The European GMO “ban-wagon” is on a roll

Victory is sweet.  Let’s have a shout out to all the European non-GMO advocates and environmentalists!  Congratulations!

As of the October 3rd cut-off date, the European Commission reported receiving a total of nineteen requests from member states to opt-out of the cultivation of genetically modified organisms (GMOs). Under the new rules passed by the European Parliament earlier this year, decisions on GMOs will be left up to the individual member states notwithstanding any approvals granted at the Europe-wide bloc level.

Applications to opt-out must be approved by the Commission.  The biotech companies involved, Monsanto, Syngenta, and Pioneer can review and oppose the ban. Even if a company does oppose the opt-out request, member states can still invoke ‘substantial grounds’ for enforcing a ban, such as environmental or agricultural reasons.

Responding to the first set of opt-out requests, Monsanto fired back in their blog that “these ‘nimby’ (not-in-my-backyard) nations’ decisions contradict and undermine the scientific consensus. . .” Although Monsanto did acquiesce to requests by Latvia and Greece, market access and regulatory issues will figure prominantly in the on-going negotiations of the Transatlantic Trade and Investment Partnership (TTIP) trade agreement.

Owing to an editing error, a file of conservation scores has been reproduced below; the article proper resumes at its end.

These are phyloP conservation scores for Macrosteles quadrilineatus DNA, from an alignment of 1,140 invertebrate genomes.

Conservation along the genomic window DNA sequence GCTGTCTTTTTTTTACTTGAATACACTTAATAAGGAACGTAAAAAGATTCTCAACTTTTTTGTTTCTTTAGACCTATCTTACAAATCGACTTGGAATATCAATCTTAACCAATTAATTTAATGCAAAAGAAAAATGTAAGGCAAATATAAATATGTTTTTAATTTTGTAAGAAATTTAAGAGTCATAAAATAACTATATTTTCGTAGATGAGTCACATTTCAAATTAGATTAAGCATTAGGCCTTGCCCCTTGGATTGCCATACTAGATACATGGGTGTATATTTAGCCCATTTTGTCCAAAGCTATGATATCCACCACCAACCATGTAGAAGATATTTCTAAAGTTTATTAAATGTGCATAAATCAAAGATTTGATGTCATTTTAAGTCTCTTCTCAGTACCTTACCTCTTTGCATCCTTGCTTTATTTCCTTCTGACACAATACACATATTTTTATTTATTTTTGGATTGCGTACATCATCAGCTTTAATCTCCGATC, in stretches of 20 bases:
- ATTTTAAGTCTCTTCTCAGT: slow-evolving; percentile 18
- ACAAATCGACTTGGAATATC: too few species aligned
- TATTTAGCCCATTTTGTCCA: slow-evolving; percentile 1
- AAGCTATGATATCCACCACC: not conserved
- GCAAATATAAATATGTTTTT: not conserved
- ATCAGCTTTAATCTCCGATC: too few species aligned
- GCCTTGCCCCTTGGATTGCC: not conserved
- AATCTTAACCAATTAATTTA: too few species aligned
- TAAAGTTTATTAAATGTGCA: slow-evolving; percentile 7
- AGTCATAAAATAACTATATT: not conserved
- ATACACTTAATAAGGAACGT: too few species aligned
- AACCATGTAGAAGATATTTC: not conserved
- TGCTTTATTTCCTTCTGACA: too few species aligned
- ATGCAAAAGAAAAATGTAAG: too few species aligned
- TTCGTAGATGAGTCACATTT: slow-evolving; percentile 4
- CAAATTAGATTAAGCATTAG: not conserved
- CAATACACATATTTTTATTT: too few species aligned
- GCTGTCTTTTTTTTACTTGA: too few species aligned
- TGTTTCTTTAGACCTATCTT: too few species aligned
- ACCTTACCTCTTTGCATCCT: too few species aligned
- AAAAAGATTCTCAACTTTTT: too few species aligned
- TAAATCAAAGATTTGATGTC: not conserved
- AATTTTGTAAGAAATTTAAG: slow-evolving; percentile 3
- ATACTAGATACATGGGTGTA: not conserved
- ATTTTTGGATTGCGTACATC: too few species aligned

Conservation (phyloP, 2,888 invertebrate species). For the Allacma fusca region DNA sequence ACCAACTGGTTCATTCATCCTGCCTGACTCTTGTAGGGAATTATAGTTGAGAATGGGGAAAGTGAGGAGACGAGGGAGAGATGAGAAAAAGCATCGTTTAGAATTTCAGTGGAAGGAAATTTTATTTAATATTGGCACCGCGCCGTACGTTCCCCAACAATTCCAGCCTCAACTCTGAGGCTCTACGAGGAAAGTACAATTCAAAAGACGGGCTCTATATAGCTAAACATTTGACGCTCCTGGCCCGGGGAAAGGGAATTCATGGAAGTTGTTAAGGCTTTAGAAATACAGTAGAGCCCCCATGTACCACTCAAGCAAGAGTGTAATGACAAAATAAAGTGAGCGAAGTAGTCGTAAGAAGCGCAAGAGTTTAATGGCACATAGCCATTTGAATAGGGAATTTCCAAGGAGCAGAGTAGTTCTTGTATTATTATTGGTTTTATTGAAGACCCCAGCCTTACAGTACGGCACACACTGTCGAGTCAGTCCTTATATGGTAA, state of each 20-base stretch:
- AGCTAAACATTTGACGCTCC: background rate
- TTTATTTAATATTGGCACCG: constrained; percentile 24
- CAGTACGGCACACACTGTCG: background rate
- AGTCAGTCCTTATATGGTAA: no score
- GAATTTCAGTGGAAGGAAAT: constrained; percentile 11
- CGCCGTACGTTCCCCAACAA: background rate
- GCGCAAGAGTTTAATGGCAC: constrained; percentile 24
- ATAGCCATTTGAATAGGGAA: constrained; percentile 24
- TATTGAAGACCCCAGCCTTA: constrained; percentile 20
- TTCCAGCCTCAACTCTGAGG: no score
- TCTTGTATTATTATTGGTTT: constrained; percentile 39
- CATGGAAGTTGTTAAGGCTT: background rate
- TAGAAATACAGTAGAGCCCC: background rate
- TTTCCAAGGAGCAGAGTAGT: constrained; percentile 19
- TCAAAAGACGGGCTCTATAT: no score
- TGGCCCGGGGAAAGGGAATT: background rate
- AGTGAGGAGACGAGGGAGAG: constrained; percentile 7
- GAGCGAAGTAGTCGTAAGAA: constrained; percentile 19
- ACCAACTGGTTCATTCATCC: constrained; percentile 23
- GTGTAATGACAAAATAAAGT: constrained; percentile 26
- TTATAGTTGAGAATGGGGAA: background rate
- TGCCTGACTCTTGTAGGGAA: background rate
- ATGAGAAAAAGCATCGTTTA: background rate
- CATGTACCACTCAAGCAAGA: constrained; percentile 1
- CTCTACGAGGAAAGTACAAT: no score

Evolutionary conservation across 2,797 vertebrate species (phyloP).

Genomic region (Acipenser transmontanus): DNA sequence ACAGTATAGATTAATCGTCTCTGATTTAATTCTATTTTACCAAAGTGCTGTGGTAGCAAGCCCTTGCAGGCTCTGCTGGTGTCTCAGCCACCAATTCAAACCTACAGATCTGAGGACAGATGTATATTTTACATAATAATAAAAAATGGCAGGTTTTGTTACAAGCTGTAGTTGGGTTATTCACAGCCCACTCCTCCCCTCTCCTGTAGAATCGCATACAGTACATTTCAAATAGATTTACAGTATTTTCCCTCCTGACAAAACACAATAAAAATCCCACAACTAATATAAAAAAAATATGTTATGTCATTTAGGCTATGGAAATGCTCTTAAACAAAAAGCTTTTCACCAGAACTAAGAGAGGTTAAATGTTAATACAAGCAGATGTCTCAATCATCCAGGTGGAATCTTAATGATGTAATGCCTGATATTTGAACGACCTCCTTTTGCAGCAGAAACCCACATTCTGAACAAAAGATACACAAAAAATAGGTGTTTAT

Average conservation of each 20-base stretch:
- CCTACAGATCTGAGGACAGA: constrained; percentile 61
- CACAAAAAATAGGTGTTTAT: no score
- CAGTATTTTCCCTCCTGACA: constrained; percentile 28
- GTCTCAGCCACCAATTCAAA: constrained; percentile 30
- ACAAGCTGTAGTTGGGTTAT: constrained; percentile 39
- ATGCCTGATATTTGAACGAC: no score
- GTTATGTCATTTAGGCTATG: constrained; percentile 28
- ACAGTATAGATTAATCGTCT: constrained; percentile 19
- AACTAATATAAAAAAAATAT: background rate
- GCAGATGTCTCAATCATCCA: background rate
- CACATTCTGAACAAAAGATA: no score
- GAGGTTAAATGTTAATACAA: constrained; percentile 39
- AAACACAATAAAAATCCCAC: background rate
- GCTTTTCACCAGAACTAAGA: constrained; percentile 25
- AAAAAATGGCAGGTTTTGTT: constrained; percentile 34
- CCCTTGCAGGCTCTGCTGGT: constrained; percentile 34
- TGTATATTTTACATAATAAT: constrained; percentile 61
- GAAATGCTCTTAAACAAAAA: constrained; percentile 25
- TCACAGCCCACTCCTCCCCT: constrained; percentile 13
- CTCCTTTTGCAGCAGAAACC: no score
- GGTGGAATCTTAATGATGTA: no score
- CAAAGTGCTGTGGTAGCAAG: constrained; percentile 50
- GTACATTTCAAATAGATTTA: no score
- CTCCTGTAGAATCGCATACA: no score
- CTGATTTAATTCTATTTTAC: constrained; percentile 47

Farm policy and practices are much different in the EU than in America.  U.S stakeholder groups and trade analysts have frequently criticized the European attitude. In a statement to Agri-Pulse last year, Frances B. Smith, Adjunct Fellow with the pro-trade Competitive Enterprise Institute, said “The EU system uses the precautionary principle, which allows populist beliefs to evade the science-based rules.” She also said genetically modified foods, biotechnology and pesticides are some of the top contentious issues in negotiations with the EU.

Although rejection by so much of Europe is a set back for the agro-chemical and biotech industry, especially when it comes to losing out with large agricultural producers like France and Germany, there is potential for a much greater ripple effect in developing markets.  This is particularly critical for Africa where many countries closely follow trends in Europe, and where a great deal of pressure is being applied to lift bans currently in effect.

The 19 EU member countries opting out are: Austria, Belgium for the Wallonia region, Britain for Scotland, Wales and Northern Ireland, Bulgaria, Croatia, Cyprus, Denmark, France, Germany, Greece, Hungary, Italy, Latvia, Lithuania, Luxembourg, Malta, the Netherlands, Poland and Slovenia.  There are currently 28 member countries in the Union.

Sources. Article.
Deutsche Welle. Article. Article.
Monsanto Company. Blog.

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